By Chrisha Bali
For Northwest Asian Weekly
It’s all over the news — increasing incidents of typhoons, tropical storms, and droughts throughout Asia and the Pacific Islands. Many of us have family and friends who are directly impacted by these events.
These events are not random but an effect of climate change.
You don’t have to go far to see the effects of climate change. As residents of Washington state, we have experienced dramatic increases in heat waves, wildfires, and droughts. We have noticed shortages in our water and food supplies. We have also seen an increase in rates of asthma and chronic diseases in our children and the elderly. Unfortunately, our low-income communities and communities of color, including our Asian Pacific Islander communities, are disproportionately affected by these climate change impacts. Our communities must be front and center when developing and implementing solutions.
With that said, not all climate solutions and policies are equal. Doing something right away can actually do more harm than doing nothing at all. Yes, we all want to stop climate change and decrease carbon pollution now, but what good does that do if the policy is not simultaneously improving the health and wellbeing of communities who experience the worst impacts of pollution? In some cases, implementing a policy without including the voices of communities of color and low-income communities can backfire. A recent assessment of California’s climate change bill (AB32), a bill that seemingly decreases greenhouse gas pollution, has found that the state’s worst polluters have increased their emissions of localized toxic air pollutants. These polluters are located in communities where there are higher proportions of residents of color and residents living in poverty. As such, the health of those communities remains at risk. The same thing is happening to people in the International District, South Seattle, and Eastern Washington.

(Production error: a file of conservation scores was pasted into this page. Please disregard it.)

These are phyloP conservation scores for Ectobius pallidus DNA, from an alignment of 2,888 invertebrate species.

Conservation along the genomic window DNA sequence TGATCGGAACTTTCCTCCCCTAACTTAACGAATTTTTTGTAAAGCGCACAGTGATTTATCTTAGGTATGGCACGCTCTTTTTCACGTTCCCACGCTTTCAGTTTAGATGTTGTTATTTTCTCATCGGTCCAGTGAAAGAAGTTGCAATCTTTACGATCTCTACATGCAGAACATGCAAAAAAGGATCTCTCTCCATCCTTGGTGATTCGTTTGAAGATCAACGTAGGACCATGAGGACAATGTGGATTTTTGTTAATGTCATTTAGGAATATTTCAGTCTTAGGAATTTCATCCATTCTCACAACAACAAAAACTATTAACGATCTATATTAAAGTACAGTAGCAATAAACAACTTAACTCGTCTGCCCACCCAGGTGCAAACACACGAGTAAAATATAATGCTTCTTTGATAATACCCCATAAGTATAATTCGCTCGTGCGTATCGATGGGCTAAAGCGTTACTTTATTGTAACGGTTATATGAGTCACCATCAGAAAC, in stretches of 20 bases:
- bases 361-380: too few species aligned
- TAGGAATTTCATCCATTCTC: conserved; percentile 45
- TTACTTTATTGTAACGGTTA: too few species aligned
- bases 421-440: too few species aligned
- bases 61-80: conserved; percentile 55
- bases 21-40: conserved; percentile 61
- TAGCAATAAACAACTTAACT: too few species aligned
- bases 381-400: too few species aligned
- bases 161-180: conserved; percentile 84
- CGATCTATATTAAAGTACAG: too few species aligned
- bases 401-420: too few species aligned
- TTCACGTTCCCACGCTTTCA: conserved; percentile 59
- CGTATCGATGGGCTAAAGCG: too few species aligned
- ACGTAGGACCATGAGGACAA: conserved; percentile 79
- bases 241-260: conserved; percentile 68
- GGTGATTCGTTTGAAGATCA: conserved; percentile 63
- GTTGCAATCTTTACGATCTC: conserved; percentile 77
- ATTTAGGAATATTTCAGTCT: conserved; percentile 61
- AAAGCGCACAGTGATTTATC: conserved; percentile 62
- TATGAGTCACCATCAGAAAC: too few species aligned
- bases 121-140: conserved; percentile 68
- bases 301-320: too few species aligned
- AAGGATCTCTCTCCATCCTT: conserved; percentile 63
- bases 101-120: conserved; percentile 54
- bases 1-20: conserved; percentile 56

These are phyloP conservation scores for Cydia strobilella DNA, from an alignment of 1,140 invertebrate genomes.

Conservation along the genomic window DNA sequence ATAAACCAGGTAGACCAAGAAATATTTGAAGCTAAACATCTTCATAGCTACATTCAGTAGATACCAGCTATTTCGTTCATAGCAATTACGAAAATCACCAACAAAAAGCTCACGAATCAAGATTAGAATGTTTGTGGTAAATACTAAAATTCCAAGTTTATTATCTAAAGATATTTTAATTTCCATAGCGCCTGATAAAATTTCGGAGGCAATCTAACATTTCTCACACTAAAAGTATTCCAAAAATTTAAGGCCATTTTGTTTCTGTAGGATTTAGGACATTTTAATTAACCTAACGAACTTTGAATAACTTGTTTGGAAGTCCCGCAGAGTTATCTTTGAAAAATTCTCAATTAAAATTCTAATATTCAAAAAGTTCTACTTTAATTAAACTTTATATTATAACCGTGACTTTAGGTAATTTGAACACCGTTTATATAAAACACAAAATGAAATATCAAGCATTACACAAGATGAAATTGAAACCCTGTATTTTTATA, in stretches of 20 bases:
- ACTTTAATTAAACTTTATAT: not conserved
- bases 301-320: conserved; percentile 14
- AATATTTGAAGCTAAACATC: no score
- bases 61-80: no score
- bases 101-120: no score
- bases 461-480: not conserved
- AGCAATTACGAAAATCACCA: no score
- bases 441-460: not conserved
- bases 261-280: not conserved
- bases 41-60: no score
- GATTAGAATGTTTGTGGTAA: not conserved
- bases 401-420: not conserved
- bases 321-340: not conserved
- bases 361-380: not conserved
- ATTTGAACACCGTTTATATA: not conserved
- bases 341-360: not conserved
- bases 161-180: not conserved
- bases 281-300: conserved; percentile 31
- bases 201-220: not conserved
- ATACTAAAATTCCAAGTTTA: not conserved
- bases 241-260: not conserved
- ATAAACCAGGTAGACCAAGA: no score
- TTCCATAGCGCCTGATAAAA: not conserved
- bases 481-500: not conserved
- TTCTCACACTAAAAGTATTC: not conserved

We cannot stand for such injustices.
In Washington state, we must decide if we want to face the same fate when we vote on I-732 in November.
I-732’s claims about being “revenue neutral” have been shown to be false. A Department of Revenue analysis found that I-732 will cut funding for education, health care, and other vital services by $797 million over the next six years. Our state faces a $5 billion deficit and court orders to meet education and mental health needs. I-732 makes this situation worse.
I-732 further squanders opportunities for equity and economic opportunity. There is nothing in the language of the policy to create sustainable, well-paying jobs to support this new clean-energy economy.
There are no provisions for compliance flexibility or energy-efficiency incentives on businesses that are taxed. Some businesses may simply leave Washington, leaving many people without jobs, while polluting another community in a different state. A more effective climate policy will be able to reduce carbon emissions and reverse climate change, while also creating family-wage jobs, rebuilding crumbling infrastructure, investing in areas hardest hit by pollution, and providing a “Just Transition” for workers and communities.